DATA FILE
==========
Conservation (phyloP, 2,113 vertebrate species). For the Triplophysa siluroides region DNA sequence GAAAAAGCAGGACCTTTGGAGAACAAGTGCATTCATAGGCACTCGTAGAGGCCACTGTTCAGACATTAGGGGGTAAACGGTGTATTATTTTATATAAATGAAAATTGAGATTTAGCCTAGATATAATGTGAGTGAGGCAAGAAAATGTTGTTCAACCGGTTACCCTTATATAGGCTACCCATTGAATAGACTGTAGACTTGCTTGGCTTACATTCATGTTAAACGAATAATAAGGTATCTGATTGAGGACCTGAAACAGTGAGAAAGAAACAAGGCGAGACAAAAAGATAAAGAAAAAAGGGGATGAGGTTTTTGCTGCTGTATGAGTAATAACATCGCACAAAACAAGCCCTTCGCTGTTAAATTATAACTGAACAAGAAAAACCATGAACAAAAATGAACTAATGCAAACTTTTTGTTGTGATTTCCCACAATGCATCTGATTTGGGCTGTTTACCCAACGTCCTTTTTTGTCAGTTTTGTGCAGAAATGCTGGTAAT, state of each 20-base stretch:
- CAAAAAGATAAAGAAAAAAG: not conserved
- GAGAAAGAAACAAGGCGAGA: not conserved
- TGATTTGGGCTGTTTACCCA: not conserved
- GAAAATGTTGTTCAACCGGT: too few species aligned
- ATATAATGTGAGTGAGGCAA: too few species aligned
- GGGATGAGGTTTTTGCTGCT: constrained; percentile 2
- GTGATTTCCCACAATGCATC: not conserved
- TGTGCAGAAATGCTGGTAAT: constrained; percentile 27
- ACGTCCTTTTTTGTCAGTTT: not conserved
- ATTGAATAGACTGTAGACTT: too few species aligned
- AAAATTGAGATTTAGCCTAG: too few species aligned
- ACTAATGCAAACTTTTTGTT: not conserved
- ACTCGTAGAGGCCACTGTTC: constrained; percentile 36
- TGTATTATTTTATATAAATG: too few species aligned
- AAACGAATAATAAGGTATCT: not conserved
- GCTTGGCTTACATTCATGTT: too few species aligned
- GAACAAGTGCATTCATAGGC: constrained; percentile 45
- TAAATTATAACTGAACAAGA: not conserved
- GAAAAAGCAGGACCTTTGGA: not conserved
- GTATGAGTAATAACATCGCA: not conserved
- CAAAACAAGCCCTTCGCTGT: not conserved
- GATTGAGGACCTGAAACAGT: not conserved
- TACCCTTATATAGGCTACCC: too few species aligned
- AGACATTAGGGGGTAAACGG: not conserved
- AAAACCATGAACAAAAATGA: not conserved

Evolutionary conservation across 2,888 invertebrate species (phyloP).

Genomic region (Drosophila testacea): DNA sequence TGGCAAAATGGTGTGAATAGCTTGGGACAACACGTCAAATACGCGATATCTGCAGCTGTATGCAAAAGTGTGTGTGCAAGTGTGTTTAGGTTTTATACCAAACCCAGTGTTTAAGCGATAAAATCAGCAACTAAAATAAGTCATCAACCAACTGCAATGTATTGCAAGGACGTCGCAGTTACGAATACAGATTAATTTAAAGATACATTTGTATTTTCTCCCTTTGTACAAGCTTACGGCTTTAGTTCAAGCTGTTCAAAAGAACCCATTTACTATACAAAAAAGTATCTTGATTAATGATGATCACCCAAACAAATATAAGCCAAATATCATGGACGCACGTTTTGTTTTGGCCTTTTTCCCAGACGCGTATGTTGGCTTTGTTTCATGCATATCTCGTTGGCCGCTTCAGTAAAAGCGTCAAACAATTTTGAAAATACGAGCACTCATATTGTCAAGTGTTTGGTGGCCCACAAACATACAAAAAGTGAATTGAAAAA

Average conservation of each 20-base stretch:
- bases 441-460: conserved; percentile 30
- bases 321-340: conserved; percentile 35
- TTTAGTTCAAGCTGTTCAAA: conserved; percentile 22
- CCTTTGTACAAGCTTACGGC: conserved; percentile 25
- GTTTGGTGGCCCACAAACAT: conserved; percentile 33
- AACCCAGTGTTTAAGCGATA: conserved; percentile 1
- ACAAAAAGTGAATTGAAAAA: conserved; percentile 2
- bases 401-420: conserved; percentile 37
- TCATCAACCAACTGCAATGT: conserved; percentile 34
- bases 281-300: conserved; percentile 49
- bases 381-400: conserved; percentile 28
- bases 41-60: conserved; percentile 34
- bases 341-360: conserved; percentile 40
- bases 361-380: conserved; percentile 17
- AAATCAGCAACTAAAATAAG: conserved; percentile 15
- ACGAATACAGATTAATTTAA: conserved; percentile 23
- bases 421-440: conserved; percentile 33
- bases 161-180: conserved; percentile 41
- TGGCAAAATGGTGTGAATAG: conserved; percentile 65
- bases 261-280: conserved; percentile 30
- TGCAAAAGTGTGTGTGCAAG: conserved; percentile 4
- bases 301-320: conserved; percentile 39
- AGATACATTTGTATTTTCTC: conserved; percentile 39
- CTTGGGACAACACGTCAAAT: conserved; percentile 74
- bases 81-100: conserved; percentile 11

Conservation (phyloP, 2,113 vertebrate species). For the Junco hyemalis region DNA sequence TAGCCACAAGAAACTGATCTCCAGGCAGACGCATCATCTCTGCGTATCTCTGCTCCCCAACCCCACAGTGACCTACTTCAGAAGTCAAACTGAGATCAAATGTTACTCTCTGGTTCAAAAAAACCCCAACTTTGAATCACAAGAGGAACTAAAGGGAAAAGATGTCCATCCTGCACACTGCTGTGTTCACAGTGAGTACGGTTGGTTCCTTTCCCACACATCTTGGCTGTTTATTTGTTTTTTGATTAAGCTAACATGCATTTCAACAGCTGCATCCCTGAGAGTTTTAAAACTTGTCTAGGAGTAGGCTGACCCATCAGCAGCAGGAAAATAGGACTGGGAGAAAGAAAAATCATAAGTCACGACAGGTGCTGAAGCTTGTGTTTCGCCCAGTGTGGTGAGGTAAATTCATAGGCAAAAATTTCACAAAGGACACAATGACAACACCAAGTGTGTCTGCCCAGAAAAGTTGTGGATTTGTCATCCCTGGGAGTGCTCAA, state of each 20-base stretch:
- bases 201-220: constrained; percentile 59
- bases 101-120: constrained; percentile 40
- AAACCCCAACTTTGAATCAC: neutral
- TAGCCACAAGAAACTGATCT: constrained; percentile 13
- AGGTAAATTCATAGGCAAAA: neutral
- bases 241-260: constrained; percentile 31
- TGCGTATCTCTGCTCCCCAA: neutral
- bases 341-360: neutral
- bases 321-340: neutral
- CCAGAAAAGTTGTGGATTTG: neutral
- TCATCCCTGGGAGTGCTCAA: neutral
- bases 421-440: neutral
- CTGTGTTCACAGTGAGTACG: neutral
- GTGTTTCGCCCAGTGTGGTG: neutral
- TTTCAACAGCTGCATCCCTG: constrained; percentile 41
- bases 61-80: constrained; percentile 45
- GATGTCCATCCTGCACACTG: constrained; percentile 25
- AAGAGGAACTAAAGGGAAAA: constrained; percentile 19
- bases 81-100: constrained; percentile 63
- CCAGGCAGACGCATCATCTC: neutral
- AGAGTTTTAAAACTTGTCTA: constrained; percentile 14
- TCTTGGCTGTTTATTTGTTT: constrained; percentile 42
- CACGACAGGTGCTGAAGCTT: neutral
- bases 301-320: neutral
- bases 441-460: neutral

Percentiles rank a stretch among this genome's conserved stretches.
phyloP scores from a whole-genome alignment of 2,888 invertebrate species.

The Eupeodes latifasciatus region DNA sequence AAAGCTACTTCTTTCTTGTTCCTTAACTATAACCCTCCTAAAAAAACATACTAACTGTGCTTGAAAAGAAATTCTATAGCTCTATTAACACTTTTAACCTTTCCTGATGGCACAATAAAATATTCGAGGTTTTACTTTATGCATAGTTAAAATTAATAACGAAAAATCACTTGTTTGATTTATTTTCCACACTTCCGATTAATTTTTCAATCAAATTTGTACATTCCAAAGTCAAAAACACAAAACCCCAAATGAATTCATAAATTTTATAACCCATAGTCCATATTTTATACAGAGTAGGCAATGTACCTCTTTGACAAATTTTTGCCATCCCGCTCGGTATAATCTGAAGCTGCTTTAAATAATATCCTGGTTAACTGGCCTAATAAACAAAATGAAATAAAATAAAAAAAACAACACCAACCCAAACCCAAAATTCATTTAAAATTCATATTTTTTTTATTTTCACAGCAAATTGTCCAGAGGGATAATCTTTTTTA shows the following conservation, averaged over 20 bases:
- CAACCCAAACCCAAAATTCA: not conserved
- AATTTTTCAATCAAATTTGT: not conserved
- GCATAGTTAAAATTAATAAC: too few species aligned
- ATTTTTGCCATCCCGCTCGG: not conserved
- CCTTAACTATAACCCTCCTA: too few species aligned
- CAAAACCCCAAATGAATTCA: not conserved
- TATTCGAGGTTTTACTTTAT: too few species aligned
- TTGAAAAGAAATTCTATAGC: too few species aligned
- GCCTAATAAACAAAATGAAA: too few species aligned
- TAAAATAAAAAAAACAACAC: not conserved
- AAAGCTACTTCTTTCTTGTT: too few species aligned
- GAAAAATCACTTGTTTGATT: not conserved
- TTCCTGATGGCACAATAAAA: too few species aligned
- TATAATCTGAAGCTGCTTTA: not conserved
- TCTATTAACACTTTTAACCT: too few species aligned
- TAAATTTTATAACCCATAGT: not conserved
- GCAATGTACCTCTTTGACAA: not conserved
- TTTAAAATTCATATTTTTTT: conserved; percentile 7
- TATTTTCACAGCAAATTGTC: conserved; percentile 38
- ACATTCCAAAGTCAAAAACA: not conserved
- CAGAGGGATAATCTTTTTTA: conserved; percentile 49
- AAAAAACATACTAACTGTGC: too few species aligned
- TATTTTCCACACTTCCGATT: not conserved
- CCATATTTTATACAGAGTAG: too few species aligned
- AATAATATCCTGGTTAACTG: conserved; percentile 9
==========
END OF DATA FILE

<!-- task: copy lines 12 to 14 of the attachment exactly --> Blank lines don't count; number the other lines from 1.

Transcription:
- AAAATTGAGATTTAGCCTAG: too few species aligned
- ACTAATGCAAACTTTTTGTT: not conserved
- ACTCGTAGAGGCCACTGTTC: constrained; percentile 36